“On Live Rock there are hitchhikers, these can be both a pro and a con, as many of these are very desirable, however some are not. Where the Live Rock comes from is a very important factor in what hitchhikers it may or may not have. For example, Salty Bottom Reef Co. utilizes leases in the Gulf of Mexico, knowing this you would be able to determine the type of hitchhikers that may come on the rock, for example, since there are no zoas native to that area, you will not be receiving zoa eating nudis. The vast majority of the hitchhikers are beneficial, in one way or another, either as being a source of food, a filter, or simply being beautiful. On the rare occasion that you do get a undesirable hitchhiker they are normally fairly easily removed with traps or even tweezers. I would just say that there is a lot of talk about how hitchhikers are “bad” but in reality, they are what make the tank thrive. I have always used our rock (or rock like ours before I bought the company) and the critters that you don’t even know are there are cleaning your tank and taking care of things for you. When your tank is set up in the same way natural reefs are with a mass of life living in the rock it just seems easier to me to regulate everything. Starting with dry rock you don’t have that extra bit of help. Also nothing is better than taking a flashlight on some fresh Live Rock about an hour or so after the lights go off. It is amazing the things you will see.”
So knowing the location where the rock is from, you can eliminate the potential pests that can live in them. Ideally, if you can, you should set up a small system for observation or with traps. What do you think? I’m against dipping rocks in medicated dips as it defies the purpose of getting a “live rock”.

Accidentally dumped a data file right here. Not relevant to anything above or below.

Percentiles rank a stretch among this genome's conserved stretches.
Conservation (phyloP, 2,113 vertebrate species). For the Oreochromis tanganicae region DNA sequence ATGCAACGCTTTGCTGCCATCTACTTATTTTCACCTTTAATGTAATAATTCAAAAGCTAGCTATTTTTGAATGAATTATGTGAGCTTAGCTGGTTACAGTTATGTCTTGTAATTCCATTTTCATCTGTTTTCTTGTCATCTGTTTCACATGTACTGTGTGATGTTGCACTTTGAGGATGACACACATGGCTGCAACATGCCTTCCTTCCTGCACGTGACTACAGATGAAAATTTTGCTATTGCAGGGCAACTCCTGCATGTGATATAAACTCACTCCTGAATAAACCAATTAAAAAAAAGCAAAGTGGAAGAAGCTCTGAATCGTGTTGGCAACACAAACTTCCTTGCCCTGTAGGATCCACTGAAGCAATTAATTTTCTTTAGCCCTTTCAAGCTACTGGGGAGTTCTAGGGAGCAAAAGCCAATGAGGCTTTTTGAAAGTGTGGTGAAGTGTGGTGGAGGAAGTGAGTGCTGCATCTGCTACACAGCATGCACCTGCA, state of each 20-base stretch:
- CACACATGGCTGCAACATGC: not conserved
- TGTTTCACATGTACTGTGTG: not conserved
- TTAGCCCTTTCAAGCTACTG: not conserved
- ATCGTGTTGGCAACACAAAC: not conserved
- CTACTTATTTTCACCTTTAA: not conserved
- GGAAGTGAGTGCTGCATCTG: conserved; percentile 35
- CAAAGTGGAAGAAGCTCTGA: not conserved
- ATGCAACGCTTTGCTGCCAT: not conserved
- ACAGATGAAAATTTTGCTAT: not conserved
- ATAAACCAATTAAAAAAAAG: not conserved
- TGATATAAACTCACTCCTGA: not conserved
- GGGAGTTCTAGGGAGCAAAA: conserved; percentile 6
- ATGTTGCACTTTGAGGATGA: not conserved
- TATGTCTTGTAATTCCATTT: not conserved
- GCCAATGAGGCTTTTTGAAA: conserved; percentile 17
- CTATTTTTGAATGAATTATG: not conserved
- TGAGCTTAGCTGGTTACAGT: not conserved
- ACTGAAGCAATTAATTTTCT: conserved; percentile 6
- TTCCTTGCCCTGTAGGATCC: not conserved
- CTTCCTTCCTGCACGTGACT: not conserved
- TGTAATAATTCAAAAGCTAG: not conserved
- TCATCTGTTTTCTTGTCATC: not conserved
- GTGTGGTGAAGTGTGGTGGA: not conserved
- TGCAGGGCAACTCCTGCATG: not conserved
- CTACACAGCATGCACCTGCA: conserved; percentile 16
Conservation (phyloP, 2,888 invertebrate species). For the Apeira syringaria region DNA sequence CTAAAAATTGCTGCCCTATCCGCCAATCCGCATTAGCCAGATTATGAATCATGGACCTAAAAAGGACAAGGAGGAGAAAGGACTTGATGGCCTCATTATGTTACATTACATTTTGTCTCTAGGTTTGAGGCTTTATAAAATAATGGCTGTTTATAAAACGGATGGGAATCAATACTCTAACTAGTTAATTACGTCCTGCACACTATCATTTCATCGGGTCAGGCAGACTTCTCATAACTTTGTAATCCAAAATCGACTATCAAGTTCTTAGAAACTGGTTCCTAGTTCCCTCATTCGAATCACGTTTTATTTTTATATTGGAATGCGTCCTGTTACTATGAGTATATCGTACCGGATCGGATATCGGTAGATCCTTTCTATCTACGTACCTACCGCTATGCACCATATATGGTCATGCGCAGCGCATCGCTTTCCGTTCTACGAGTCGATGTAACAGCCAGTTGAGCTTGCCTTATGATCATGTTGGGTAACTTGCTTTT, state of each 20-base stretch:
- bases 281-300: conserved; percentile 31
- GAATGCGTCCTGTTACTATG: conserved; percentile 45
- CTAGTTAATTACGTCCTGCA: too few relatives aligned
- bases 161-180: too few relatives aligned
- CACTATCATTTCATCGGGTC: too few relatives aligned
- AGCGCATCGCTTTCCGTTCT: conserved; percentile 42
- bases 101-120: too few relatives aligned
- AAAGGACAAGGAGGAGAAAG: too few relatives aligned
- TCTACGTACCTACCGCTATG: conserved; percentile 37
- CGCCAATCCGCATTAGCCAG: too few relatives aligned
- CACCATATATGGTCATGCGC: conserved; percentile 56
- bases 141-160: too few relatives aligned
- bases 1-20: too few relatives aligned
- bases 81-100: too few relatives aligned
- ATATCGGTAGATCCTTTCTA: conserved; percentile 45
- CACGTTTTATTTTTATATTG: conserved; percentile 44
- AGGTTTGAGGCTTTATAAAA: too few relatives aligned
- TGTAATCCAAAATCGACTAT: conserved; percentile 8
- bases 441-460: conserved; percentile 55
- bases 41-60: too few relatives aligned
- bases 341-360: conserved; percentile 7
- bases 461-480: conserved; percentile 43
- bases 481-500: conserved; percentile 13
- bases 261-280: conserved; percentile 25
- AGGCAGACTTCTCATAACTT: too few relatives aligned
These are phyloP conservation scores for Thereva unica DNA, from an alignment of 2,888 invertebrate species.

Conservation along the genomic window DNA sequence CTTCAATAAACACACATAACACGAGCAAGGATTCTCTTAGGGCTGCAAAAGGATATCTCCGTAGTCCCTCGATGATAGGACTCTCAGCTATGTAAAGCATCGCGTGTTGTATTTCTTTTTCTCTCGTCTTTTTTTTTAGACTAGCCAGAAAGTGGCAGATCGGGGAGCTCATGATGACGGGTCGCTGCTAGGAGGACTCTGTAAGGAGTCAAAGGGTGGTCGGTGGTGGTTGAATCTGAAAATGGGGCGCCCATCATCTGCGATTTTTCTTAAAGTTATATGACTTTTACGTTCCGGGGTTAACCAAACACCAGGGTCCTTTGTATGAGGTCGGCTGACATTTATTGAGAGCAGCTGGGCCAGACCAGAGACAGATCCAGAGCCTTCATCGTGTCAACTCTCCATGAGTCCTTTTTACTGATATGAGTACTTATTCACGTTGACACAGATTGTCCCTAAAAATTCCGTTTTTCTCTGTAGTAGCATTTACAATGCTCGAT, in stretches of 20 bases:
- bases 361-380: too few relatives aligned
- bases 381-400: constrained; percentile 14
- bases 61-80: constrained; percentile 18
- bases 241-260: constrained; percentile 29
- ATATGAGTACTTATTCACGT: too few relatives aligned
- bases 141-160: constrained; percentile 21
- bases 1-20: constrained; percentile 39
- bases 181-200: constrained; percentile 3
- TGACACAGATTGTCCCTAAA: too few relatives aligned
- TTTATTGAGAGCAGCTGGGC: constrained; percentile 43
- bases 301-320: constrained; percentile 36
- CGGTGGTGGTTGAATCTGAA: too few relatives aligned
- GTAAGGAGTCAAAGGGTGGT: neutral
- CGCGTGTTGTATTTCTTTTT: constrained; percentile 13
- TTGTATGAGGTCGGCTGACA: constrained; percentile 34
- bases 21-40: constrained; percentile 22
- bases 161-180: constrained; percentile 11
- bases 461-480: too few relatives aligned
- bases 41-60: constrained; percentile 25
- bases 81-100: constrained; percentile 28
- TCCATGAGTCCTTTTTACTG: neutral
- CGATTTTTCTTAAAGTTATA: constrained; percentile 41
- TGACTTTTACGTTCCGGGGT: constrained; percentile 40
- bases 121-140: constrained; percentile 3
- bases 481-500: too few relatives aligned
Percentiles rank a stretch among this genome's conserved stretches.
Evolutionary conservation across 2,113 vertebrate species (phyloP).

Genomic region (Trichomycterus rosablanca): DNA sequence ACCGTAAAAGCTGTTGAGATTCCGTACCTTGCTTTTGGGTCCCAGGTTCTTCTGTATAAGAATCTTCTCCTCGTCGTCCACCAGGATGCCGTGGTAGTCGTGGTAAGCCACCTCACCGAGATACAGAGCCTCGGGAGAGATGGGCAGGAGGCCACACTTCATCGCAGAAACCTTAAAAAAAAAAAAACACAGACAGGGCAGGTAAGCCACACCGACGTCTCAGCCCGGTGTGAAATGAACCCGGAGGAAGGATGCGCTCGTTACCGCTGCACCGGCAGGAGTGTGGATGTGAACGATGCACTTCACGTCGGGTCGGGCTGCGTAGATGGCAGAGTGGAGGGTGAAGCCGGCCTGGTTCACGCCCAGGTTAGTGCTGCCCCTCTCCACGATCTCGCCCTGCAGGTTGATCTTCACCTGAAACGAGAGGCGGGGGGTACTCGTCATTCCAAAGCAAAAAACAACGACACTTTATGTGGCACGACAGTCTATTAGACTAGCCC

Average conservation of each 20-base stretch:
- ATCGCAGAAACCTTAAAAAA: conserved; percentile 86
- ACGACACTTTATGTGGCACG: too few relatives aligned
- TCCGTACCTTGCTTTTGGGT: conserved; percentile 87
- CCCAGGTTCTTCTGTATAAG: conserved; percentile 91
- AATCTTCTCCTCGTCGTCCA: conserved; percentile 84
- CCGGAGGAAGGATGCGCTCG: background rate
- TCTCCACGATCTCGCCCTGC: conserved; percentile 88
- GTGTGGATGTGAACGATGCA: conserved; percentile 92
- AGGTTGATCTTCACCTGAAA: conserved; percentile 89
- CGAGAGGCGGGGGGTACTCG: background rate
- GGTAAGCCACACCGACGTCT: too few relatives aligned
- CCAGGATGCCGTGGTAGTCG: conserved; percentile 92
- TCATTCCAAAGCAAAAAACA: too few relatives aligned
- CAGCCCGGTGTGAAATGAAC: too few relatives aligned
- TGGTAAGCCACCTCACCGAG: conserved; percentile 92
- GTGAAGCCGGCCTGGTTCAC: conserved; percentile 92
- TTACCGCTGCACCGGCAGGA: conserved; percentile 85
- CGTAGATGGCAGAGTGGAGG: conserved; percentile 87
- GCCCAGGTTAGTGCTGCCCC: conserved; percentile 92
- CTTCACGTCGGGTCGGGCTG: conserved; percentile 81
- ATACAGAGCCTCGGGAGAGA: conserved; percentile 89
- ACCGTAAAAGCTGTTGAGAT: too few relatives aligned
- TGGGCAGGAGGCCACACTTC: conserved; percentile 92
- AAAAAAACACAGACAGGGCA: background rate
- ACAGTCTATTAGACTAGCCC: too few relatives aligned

“To me the point of live rock is the hitchhikers. If you’re afraid of bad ones, simply keep the rock in a separate container for a couple weeks until you know what’s on/in it. A Rubbermaid tub works great for this. I would (use a) powerhead (to aerate the water) and a moderate light, like fluorescent shop lights work well, doesn’t have to be a reef light.”
Well there you go folks. There are a million ways to keep a successful reef and for those of you guys with patience to monitor, on the fence about what to get, and those who want the highly decorated rock all ready to go from the start, liverock is good option to go. Many reputable LFS can tell you the source of these rocks so you know exactly what you are getting and what to expect. Coming from rock farms like Salty Bottom Supply, they are sustainable, attractive, and crawling with desirable life that you want for your aquarium. It also has beneficial bacteria inside already and will cut down your initial cycle time. Something to think about when setting up a new tank or adding more rocks to your already-existing aquariums.